A report in a British newspaper suggests there may be a link.
The frightening possibility of Alzheimer's disease being induced by suncream is being investigated by academics.
Millions of British holidaymakers use block to protect their skin from the sun every year.
Now the University of Ulster says two of its experts have been awarded £350,000 by the European Union to explore the possible links between the suncream and the brain disease.
They are leading a groundbreaking three-year research project into whether human engineered nanoparticles, such as those found in sunscreen, can induce neurodegenerative diseases such as Alzheimer's and Parkinson's.
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Professor Vyvyan Howard, a pathologist and toxicologist, and Dr Christian Holster, an expert in Alzheimer's, are conducting the latest research as part of a worldwide project called NeuroNano.
The University of Ulster experts will be specifically looking at nanoparticles present in chemicals found in sunscreens and an additive in some diesel fuels - titanium dioxide and cerium oxide - and their connection to Alzheimer's and Parkinson's diseases.
Professor Howard said: 'There is now firm evidence that some engineered nanoparticles entering intravenously or via lungs can reach the brains of small animals.
'Indeed they lodge in almost all parts of the brain and there are no efficient clearance mechanisms to remove them once there.'
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'It has recently been discovered that nanoparticles can have highly significant impacts on the rate of misfolding of key proteins associated with neurodegenerative diseases like Alzheimer's and Parkinson's disease.
'The brain itself is a very special organ. It cannot repair by replacing nerve cells, the ones you get at birth have to last all your life, which makes them peculiarly vulnerable to long term low dose toxicity.'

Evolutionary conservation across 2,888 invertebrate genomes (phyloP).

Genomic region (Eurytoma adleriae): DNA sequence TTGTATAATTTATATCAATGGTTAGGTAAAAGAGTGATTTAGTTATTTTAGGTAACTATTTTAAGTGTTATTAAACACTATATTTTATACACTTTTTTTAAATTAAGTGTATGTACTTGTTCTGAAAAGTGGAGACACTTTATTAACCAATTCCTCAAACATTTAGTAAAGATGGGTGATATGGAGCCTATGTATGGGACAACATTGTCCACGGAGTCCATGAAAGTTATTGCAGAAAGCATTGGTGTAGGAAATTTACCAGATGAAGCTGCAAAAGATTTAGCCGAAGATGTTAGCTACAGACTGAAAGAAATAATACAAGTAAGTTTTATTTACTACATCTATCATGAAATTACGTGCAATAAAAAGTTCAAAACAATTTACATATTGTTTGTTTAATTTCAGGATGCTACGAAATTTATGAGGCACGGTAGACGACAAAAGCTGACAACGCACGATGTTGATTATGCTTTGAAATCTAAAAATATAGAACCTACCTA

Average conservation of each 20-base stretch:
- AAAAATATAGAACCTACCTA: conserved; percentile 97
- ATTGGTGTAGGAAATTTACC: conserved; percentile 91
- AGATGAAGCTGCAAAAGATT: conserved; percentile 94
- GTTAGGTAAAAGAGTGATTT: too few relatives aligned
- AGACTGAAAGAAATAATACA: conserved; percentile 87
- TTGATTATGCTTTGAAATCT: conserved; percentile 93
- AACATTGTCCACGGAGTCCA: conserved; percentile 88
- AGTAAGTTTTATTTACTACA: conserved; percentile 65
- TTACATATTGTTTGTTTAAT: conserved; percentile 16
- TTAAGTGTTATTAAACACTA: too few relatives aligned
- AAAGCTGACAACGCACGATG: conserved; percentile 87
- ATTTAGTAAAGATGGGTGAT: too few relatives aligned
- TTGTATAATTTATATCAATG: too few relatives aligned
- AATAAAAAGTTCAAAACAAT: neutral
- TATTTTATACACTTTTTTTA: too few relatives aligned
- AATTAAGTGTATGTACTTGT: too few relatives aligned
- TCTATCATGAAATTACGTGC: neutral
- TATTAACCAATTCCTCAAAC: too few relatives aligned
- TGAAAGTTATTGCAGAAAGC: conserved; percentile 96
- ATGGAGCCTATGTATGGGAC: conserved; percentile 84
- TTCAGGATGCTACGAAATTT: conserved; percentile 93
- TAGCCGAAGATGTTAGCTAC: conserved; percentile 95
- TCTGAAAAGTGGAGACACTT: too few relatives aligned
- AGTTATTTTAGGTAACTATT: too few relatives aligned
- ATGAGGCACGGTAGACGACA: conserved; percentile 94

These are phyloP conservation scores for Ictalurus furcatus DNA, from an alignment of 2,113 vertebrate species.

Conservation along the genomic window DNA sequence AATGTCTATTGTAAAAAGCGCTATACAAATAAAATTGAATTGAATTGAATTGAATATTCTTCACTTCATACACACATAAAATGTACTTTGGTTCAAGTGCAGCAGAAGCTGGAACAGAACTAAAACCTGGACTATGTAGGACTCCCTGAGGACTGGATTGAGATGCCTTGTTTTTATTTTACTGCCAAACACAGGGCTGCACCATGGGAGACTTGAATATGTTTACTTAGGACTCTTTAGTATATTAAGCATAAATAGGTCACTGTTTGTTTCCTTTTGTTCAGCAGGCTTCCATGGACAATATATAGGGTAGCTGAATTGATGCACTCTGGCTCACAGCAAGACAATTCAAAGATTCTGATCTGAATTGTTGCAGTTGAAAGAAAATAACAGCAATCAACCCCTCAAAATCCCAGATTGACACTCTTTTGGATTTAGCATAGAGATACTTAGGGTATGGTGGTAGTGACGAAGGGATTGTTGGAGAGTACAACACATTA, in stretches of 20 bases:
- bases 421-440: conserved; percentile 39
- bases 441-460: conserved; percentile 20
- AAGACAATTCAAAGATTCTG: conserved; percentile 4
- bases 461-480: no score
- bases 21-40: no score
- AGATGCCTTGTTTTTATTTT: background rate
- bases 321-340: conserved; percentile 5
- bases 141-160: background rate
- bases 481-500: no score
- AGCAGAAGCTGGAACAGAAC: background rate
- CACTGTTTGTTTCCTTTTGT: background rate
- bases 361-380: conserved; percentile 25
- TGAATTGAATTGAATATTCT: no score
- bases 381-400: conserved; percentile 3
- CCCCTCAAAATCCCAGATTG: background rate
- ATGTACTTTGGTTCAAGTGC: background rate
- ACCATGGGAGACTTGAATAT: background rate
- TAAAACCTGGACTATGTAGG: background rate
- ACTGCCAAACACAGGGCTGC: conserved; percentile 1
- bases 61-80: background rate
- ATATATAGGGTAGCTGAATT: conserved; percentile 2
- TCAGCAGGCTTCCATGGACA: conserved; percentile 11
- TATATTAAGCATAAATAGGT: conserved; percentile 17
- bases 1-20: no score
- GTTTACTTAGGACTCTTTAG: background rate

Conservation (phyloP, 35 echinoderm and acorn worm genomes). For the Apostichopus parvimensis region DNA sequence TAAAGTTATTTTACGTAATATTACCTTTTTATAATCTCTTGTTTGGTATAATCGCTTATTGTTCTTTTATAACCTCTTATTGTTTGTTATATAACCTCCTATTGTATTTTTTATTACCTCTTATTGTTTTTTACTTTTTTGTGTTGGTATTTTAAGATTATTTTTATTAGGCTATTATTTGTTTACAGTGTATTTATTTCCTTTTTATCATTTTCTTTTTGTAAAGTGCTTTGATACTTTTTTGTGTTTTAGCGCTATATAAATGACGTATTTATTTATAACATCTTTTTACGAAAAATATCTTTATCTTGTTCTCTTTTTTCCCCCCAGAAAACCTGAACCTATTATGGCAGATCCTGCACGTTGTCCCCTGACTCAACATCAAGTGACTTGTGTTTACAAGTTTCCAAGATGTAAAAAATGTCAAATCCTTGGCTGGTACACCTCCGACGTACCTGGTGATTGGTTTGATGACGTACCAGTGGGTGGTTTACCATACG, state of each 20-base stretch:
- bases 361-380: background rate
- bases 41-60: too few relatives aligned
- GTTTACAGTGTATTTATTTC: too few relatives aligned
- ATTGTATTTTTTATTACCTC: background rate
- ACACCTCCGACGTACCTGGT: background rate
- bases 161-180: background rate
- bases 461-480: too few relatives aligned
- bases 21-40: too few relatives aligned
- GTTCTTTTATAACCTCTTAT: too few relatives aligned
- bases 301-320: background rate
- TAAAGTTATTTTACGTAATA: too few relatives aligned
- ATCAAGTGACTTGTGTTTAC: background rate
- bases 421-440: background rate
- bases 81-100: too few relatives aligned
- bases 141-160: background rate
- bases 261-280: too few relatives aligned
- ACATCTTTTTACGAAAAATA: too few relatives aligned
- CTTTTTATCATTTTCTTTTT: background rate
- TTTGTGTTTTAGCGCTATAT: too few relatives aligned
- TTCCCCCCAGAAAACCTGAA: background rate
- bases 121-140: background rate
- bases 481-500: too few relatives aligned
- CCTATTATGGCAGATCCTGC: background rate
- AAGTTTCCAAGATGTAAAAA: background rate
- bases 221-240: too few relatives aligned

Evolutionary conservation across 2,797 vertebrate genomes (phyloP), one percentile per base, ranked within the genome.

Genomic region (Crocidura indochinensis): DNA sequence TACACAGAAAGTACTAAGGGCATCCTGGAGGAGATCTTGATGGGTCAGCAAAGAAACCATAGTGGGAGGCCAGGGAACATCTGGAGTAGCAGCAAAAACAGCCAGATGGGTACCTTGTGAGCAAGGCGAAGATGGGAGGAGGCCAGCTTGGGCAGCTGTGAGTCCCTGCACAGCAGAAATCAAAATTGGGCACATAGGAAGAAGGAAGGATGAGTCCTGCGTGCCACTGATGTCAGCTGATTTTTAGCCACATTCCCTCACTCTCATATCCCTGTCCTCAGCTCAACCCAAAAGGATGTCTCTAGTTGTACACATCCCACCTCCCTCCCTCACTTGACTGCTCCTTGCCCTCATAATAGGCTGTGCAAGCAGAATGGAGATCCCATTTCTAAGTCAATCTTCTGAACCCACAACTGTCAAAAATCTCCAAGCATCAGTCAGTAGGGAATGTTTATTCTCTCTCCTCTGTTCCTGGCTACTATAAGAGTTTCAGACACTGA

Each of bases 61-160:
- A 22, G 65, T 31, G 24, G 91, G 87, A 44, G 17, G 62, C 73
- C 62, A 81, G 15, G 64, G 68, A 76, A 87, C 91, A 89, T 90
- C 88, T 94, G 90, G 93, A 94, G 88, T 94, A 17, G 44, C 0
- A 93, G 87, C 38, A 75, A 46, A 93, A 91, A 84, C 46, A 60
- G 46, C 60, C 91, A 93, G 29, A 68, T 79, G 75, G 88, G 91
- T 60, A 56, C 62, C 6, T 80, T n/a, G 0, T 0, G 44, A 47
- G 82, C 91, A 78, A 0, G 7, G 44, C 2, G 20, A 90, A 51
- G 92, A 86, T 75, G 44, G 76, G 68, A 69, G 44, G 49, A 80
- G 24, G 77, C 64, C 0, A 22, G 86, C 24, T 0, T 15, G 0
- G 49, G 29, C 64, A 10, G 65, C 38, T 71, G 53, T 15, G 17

The brain had built up some protective mechanisms but a major worry was that nanoparticles seemed to be able to circumvent them, he said.
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'The risk that engineered nanoparticles could introduce unforeseen hazards to human health is now also a matter of growing concern in many regulatory bodies, governments and industry,' said the professor.
There's more at the link.
That's a scary thought! I don't know how many millions - billions? - of tubes and bottles of sunscreen are used annually, but it's got to be a huge number. I've gone through three or four tubes in a week to protect my face, neck, arms and legs while attending outdoor courses. To be told now that some of the hi-tech sunscreens may have unforeseen and unwanted side effects . . . well, it's a bit late, isn't it? If this is proved to be true, why didn't the manufacturers test for such side effects before marketing their products?